In a week where it was revealed that Turkey’s richest businesswoman has a $2.2 billion fortune, Anadolu Agency has been meeting a new generation of female entrepreneurs.
Many have said that an elaborate system of state subsidies for would-be businesswomen have provided a strong platform from which to build.
"I cannot forget my amazement and happiness over the first financial support from the state, which was crucial in the process of increasing the extent of my business," Mevlude Uygun, the 2015 winner of Turkey's Woman Entrepreneur Competition, tells Anadolu Agency.
Uygun, CEO of a baby-wear shop with 19 branches across Turkey, sets a very good example for her fellows who want to get a start in the business world.
Turkey, in its National Employment Strategy 2014-2023, aims to reach 41 percent female participation in the labor market -- an issue touched in ongoing 2016 budget talks in parliament.
In order to achieve that goal, there are ongoing government policies encouraging female labor force participation by providing: flexible working-time arrangements; maternity leave; affordable childcare facilities; and positive discrimination for female entrepreneurs.
Uygun, for instance, is one of those who benefitted from the state support through KOSGEB, the Small and Medium Enterprises Development Organization, which has been providing soft or non-recourse loans to help establish successful and sustainable enterprises.
KOSGEB grants have been recently increased up to 50,000 Turkish liras (approx. $16,800) while interest-free soft loans increased to 100,000 Turkish liras (approx. $33,500) for women with business ventures.
The female entrepreneurs who set up their first business will also be free from taxes for the first three years.
In addition to the financial help, the public institution also provides training and workshop studies for a minimum of 60 hours to support entrepreneurship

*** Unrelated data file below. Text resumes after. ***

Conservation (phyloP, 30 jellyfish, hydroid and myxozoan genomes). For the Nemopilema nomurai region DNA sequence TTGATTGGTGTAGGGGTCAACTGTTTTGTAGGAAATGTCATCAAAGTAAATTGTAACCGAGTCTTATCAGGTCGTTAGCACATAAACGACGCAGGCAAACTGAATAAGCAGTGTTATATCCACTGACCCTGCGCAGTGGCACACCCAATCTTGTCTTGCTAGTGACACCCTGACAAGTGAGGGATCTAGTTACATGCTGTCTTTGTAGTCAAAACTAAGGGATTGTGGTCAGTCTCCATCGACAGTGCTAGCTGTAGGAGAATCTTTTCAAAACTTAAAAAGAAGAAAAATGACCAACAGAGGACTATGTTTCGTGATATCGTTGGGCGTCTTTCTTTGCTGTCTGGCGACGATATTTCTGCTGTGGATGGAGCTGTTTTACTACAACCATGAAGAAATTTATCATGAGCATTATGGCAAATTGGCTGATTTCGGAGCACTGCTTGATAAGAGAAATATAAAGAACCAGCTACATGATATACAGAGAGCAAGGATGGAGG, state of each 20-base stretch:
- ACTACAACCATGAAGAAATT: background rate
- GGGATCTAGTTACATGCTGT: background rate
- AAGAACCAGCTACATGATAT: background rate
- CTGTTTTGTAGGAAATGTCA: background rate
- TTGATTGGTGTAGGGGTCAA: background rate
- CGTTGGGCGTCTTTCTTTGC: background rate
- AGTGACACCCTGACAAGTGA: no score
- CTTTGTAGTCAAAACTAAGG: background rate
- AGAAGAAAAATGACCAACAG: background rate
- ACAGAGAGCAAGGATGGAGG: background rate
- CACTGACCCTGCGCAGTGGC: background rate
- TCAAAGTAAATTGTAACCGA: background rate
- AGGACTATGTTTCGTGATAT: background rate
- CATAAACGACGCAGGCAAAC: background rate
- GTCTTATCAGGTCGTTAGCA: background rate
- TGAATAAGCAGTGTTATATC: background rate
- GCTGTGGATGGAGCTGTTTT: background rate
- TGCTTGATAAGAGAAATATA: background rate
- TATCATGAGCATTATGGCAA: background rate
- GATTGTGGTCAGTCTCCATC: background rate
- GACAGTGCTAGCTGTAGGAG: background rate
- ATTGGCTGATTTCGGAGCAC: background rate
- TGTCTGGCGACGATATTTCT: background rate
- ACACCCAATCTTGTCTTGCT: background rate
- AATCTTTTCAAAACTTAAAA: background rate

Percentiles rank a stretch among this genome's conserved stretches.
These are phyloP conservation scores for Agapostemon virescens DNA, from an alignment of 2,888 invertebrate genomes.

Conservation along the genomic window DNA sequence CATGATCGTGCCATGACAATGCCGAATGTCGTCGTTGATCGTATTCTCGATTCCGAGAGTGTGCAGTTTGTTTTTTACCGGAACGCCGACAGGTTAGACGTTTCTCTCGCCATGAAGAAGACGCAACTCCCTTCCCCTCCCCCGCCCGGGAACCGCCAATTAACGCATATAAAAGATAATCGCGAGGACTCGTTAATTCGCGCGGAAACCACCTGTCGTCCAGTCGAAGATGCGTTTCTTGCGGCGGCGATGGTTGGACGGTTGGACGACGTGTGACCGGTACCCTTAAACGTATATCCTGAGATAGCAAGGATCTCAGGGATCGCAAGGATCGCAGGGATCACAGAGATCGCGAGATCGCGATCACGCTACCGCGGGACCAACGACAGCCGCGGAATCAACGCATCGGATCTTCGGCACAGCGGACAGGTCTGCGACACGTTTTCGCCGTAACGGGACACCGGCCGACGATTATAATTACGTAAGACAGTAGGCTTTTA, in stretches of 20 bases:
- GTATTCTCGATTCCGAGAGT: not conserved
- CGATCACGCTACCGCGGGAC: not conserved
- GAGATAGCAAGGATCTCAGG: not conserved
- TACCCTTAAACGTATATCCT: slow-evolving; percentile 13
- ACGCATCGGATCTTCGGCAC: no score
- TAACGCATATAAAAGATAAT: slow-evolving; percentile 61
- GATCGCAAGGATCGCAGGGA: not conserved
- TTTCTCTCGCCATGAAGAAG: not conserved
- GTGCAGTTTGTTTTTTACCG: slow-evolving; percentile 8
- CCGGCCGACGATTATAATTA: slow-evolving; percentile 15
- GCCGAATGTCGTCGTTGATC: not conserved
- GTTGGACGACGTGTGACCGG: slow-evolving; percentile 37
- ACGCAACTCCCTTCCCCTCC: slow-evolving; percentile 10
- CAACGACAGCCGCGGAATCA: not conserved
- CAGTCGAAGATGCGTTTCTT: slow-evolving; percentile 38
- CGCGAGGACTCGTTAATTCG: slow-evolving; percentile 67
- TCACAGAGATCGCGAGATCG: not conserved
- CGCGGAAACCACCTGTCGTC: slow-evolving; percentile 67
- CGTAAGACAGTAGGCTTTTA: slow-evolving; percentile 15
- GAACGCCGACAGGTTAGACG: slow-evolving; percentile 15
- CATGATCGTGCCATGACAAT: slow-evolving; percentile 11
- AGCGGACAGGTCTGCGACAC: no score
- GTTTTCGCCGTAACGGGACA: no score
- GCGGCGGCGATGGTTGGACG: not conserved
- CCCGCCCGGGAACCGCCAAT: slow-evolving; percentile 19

Uygun had been a contract manufacturer for local and international textile companies for years, and launched her own brand in 1998 - at a time when the financial crisis in the country badly affected the sector.
"A lull in the market made me take steps towards producing my own brand – which I had always wanted but could not dare to do," she confesses.
"It was the most significant step of my life."
However, there were several difficulties waiting for her, as she describes: "The first one was persuading the family to believe that you would succeed."
She says she just ignored all the negative comments about her business venture, and looked ahead.
Currently, Uygun has two brands, ‘Idilbaby’ for babies between the ages of 0-2, and ‘Mamino’ for babies between 0-4. Among a total of 217 employees, 179 are females, with most of the managerial staff being women as well.
"Between a female and a male applicant who have almost equal qualities for a new post at the company, we prefer women," she says: "This is our contribution to female participation in labor."
All around the world women are less likely than men to participate in the labor market.
It is the same for Turkish women, who constitute over 49 percent of the country's almost 79-million-strong population.
Nevertheless, female labor force participation has an upward trend, reaching 31.8 percent in October 2015 with an increase of 0.9 points when compared to the same period in 2014.
According to data from ‘Woman in Turkey, August 2015’ a report from the Ministry of Family and Social Policies, this rate was 23.3 percent in 2004 increasing to 26 percent in 2009.
"More women participation in labor can be achieved through education, employment, and entrepreneurship cycle," says Sanem Oktar, president of the Women Entrepreneurs Association of Turkey, or KAGIDER.
Oktar says the current number of female entrepreneurs in Turkey is around 100,000, with 82 percent being in the service sector.
The OECD’s ‘Entrepreneurship at a Glance 2015’ report says only 1.2 percent of female workers in Turkey are employers — a rate which is higher than Japan’s 0.9 but below the OECD average of 2.2.
Twenty-nine-year-old Melis Abacioglu Sezener is one of Turkey's few female employers.
Director and founder of 'Actifit Sports and Health Services' in the Besiktas district of Istanbul, Sezener previously worked in the healthcare sector and admits to being "utterly unhappy" with her career.